Ever read a book that should have been longer? Except, then you wonder if, had it been longer, it would have been as good?
That’s how I feel about I AM…Exploring the “I am” saying of John’s Gospel by Iain D. Campbell. Weighing in at only 120 pages, this volume does not belabor any of the points within. Instead, Campbell comes right to the point on the seven usages of “I AM” by Jesus as reported in the Gospel of John.
In a short introduction, Campbell explains the purpose of the book. He expresses why the “I am” statements of Jesus stand out, citing the Old Testament usage of the phrase in God’s revelation at the Burning Bush. The introduction to I AM… then explains that the Gospel of John uses a specific word pattern in Greek to say those words.
This discussion lacks two things that would add value: first, it lacks the actual Greek terminology. While simplifying the explanation to “what could be said with one word is said with two” may provide clarity, to extend and show the actual Greek would not have made the point any less clear. Second, an acknowledgement that Jesus likely spoke in Aramaic rather than Greek would have been appropriate. It would only be necessary to state that, whether Jesus spoke in a different language or not, inspired Scripture records the words in Greek and so it is on Greek the book is based.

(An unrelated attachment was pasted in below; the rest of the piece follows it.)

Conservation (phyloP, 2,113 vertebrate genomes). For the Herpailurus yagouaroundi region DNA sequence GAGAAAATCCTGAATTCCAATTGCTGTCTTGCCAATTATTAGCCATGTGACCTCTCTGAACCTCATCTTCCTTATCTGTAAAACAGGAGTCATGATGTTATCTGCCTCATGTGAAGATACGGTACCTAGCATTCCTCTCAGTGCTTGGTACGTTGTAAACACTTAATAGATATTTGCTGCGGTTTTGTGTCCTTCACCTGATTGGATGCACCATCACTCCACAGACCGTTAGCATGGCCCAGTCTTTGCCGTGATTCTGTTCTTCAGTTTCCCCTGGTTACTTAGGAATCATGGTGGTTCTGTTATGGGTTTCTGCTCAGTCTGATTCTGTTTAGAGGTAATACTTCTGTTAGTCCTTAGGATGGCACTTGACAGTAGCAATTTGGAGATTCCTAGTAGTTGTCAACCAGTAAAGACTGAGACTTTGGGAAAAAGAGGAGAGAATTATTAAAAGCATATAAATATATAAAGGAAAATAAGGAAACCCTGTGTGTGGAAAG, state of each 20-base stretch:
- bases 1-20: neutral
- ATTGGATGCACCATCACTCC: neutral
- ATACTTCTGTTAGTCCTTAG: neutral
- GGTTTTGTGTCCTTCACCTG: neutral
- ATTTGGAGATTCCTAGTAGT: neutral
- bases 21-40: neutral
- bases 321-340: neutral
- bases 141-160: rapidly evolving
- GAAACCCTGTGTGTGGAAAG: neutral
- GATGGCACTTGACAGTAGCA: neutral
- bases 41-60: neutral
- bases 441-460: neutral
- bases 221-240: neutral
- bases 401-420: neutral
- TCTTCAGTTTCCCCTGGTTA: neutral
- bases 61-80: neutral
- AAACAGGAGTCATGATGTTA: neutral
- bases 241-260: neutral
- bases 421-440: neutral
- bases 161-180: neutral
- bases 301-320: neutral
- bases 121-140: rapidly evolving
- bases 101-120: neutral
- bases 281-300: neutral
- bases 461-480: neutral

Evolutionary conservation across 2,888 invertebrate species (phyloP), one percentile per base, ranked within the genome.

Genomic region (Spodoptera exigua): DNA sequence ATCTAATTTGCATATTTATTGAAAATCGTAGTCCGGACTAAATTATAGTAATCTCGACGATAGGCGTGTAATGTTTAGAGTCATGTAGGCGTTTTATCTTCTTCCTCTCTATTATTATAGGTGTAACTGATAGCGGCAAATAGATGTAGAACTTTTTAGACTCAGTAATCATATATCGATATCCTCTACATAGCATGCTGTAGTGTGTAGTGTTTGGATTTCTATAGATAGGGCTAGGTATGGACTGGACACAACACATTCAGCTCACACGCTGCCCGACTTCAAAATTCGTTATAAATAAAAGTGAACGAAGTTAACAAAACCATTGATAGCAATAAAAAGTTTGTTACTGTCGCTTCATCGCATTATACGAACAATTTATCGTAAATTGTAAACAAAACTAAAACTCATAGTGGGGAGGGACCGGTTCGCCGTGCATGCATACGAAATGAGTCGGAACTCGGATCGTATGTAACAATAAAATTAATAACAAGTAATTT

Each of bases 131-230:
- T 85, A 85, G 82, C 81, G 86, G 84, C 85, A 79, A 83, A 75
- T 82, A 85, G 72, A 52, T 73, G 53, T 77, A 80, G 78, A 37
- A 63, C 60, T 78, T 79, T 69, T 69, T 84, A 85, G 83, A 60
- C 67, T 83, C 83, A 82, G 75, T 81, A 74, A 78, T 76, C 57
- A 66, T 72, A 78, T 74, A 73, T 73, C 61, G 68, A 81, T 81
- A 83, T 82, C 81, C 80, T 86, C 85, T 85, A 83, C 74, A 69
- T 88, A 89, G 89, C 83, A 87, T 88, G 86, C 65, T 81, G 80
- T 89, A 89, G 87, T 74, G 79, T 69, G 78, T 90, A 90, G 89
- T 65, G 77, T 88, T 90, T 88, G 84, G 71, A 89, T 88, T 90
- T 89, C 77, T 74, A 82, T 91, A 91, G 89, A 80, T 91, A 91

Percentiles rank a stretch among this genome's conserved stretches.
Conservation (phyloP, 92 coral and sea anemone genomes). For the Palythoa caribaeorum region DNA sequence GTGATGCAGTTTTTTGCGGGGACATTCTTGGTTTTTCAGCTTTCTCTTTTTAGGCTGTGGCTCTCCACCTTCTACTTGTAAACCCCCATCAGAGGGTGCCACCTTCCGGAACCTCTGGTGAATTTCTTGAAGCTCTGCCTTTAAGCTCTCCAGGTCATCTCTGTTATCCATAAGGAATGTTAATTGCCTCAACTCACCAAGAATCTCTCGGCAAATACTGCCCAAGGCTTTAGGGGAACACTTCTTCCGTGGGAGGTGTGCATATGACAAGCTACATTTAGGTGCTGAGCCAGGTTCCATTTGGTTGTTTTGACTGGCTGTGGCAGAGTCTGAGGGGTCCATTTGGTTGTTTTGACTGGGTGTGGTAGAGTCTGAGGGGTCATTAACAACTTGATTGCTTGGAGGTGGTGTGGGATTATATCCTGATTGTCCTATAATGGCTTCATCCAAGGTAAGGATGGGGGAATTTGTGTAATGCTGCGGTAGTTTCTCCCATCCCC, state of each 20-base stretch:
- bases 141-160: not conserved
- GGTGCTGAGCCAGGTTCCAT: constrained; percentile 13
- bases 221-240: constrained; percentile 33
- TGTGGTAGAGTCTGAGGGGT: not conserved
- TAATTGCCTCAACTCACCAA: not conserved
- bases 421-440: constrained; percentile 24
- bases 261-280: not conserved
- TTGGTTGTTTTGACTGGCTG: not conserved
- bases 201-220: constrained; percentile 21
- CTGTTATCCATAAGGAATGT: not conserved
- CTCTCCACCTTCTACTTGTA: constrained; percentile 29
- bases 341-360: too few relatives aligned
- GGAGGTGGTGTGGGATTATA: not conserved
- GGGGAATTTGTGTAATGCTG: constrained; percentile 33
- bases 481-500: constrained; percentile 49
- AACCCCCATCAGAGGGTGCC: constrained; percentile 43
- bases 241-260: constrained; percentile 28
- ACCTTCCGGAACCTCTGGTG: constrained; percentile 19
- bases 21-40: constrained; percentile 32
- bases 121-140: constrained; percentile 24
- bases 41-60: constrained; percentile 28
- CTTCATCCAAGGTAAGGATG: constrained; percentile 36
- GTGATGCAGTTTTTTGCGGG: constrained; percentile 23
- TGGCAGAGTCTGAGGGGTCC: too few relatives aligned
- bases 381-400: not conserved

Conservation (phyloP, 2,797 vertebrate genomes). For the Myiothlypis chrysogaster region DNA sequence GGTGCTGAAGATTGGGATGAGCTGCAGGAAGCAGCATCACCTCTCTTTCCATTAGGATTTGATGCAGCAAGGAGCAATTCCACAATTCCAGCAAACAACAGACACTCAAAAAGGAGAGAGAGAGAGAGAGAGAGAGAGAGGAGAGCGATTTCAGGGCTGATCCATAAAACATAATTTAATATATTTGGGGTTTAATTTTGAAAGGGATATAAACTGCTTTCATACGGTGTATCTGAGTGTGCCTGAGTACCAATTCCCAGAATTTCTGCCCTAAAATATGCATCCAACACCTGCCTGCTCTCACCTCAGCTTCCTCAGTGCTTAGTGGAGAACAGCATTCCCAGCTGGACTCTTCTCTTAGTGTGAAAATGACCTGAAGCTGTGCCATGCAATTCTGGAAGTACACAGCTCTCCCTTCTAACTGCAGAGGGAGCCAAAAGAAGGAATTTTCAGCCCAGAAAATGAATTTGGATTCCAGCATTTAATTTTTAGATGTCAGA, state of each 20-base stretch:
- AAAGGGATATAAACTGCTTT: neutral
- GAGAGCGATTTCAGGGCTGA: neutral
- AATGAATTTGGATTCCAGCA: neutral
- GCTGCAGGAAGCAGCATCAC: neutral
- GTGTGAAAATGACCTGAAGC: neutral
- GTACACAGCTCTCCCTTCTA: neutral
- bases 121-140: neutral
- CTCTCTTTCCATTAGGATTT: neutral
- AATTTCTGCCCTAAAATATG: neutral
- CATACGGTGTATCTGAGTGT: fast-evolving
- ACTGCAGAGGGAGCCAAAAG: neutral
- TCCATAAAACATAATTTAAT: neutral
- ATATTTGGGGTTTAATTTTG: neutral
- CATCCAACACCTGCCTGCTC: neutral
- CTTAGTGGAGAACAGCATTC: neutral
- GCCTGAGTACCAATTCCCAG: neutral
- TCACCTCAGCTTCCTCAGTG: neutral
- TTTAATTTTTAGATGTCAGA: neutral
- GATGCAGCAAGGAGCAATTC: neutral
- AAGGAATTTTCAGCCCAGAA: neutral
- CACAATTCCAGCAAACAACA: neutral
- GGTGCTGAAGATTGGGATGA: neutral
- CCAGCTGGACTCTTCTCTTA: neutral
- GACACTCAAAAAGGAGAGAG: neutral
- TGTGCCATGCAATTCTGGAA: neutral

However, those are minor quibbles from a person living neck-deep in New Testament studies right now. Overall, the book reads like seven introduction lectures that are perfect to set up discussions in small groups. The discussion questions that follow each chapter are helpful at probing into the ideas expressed.
Admittedly, I AM… is not really bursting with new information. Many of Campbell’s points can be found in various commentaries and studies on the Gospel of John. However, having just these sayings extracted and put in an easy-to-read bundle is well worth it.
Note: I received a free copy of this book from Cross Focused Media in exchange for the review.
Thanks for being a part of the I Am blog tour. I was glad to read in your review that the way Campbell put this all together makes it well worth the read.
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